In particular, alcohol revenues—once pitifully low in comparison with other area clubs, largely because the bar in the old clubhouse was on a different floor than the dining room—are now “equivalent or better” to comparable clubs along Philadelphia’s affluent suburban “Main Line,” says Clement. “And our wine distributor says we’re now his number-one club customer,” he adds.

The Silent Sale
The rapid ramp-up of bookings in the new clubhouse is due largely to the instant appeal that it now creates, both outside and in, among prospective event customers, says Clement.

“Now, when people drive up, we’ve won half the battle before they even walk in the building,” he says. “The prospective bride can easily imagine how she’s going to look outside the front entrance, getting into her limo.”

Once inside, the views from the various dining areas, and the possibilities offered by the wider variety of available rooms and settings, are pretty much enough to seal the deal without a word being spoken, Clement adds.
“We can now seat 200 people outside; before, we could only seat in the 80s,” he reports. “And customers like it when we show them how easily we can switch venues during the same outing or event—maybe lunch outside in a casual setting, then a more formal dinner inside.”

Another huge selling point is how the new building was designed to partition events from members’ daily dining activities, with two distinct entrances and sections. “It’s so important to have the segmentation,” says Clement. “Now we have two completely separate entrances with equal appeal. Each side—member dining and weddings or events—gets equally interesting views from the rooms they’re in. But you don’t have the other groups walk through and invade your space. We can do a wedding of 250 people and still have a full a la carte dining room at the same time, with no conflicts…they can’t even see each other.”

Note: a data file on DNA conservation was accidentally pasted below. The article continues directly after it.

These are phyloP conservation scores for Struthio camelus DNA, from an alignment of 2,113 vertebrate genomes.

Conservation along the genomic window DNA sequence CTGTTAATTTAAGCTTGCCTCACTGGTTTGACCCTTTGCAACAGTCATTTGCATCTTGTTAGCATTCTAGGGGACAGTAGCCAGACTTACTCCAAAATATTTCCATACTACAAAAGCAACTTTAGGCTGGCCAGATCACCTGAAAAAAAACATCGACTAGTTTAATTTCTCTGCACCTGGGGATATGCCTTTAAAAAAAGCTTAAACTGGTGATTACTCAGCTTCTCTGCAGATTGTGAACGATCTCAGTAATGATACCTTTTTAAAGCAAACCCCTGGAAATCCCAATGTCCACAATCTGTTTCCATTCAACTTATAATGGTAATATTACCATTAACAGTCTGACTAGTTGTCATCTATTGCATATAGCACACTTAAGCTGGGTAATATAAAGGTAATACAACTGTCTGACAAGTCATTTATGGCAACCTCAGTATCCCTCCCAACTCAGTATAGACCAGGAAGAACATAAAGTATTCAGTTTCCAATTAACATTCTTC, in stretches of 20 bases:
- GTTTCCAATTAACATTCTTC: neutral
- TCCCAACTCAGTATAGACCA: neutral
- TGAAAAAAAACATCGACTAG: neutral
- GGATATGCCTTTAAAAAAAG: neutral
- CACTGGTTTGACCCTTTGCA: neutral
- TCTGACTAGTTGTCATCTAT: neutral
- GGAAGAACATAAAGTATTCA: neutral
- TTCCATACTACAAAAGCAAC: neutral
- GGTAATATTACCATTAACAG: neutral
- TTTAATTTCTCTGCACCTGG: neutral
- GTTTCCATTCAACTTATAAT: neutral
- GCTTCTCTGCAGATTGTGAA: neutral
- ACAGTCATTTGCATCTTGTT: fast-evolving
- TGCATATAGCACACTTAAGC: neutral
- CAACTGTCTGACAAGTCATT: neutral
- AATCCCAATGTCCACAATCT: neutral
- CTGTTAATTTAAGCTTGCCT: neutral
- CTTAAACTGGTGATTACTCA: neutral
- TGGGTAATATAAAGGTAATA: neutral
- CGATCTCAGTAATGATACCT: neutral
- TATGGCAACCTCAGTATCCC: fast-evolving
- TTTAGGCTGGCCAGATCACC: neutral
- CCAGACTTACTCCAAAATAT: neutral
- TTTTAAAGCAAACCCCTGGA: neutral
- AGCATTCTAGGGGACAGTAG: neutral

Leaving a Better Taste All Around
Executive Chef Scott Passaretti has a good perspective for comparing the old and new clubhouse settings, having come to the club a year before the old one was demolished. “There were rooms (in the old building), like the upstairs bar, that were actually quite sharp in an ‘old-school’ way,” he says. “But there was just a ‘Sixties’ look and feel that set kind of a tired tone to everything, and I think that filtered down to how people reacted to every part of the dining experience. And certainly, having a bar upstairs and away from the dining room, no matter how nice it was, wasn’t conducive to good sales.

“The architects did an awesome job with the new building,” Passaretti says. “The offset levels are great. You can look out from any seat in any dining room, on either level, and have a great view. Everything was well thought-out. The members are now fighting to get out on the terrace in the good weather.”

Operationally, Passaretti says, the new clubhouse’s centrally located kitchen allows him to better “orchestrate” cooking and serving operations, because he can check in on banquets and a la carte dining simultaneously, without having to run up and down steps. “The new building has raised the bar for all of us,” he says. “And even though what we’re serving isn’t really all that different, I think the better ambience is getting
more people to tell me that they like the food and the whole experience. And when we introduce new menu items, it seems to be making it easier for members to try and accept them.”

Clubhouse Manager Clement defines the new atmosphere as “not just a new clubhouse…it’s a new Waynesborough,” he says. “We can now offer a full page of chef’s feature menu additions each night, more kinds of fresh fish, more things that help us offer a premiere restaurant experience that ranks with the best the Main Line has to offer.”